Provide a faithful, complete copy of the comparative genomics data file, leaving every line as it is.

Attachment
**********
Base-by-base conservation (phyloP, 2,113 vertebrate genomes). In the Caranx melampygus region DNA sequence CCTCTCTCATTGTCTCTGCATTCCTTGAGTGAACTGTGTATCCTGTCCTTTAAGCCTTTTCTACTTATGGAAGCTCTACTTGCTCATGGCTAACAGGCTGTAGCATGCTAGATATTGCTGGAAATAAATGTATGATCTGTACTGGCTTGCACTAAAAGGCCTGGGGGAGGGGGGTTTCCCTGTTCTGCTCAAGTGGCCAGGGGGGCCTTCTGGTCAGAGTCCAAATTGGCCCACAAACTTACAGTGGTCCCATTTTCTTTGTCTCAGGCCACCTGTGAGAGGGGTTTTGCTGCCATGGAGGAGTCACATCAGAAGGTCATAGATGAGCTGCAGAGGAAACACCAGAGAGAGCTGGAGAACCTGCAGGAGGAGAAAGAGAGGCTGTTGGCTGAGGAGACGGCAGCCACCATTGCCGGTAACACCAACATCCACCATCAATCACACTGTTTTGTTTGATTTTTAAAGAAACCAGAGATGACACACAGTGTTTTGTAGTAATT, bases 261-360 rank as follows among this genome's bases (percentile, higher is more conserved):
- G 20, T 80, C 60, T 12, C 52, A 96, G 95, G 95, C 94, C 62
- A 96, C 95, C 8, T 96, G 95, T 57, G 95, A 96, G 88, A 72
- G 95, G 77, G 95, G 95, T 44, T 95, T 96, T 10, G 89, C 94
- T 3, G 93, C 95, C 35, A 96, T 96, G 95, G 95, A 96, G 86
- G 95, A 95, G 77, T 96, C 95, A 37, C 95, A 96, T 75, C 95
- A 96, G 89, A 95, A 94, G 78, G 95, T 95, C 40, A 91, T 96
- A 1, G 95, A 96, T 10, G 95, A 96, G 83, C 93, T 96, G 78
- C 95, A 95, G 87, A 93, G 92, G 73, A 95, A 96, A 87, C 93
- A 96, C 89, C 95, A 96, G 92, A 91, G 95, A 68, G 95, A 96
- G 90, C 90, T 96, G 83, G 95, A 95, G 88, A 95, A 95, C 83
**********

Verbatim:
Base-by-base conservation (phyloP, 2,113 vertebrate genomes). In the Caranx melampygus region DNA sequence CCTCTCTCATTGTCTCTGCATTCCTTGAGTGAACTGTGTATCCTGTCCTTTAAGCCTTTTCTACTTATGGAAGCTCTACTTGCTCATGGCTAACAGGCTGTAGCATGCTAGATATTGCTGGAAATAAATGTATGATCTGTACTGGCTTGCACTAAAAGGCCTGGGGGAGGGGGGTTTCCCTGTTCTGCTCAAGTGGCCAGGGGGGCCTTCTGGTCAGAGTCCAAATTGGCCCACAAACTTACAGTGGTCCCATTTTCTTTGTCTCAGGCCACCTGTGAGAGGGGTTTTGCTGCCATGGAGGAGTCACATCAGAAGGTCATAGATGAGCTGCAGAGGAAACACCAGAGAGAGCTGGAGAACCTGCAGGAGGAGAAAGAGAGGCTGTTGGCTGAGGAGACGGCAGCCACCATTGCCGGTAACACCAACATCCACCATCAATCACACTGTTTTGTTTGATTTTTAAAGAAACCAGAGATGACACACAGTGTTTTGTAGTAATT, bases 261-360 rank as follows among this genome's bases (percentile, higher is more conserved):
- G 20, T 80, C 60, T 12, C 52, A 96, G 95, G 95, C 94, C 62
- A 96, C 95, C 8, T 96, G 95, T 57, G 95, A 96, G 88, A 72
- G 95, G 77, G 95, G 95, T 44, T 95, T 96, T 10, G 89, C 94
- T 3, G 93, C 95, C 35, A 96, T 96, G 95, G 95, A 96, G 86
- G 95, A 95, G 77, T 96, C 95, A 37, C 95, A 96, T 75, C 95
- A 96, G 89, A 95, A 94, G 78, G 95, T 95, C 40, A 91, T 96
- A 1, G 95, A 96, T 10, G 95, A 96, G 83, C 93, T 96, G 78
- C 95, A 95, G 87, A 93, G 92, G 73, A 95, A 96, A 87, C 93
- A 96, C 89, C 95, A 96, G 92, A 91, G 95, A 68, G 95, A 96
- G 90, C 90, T 96, G 83, G 95, A 95, G 88, A 95, A 95, C 83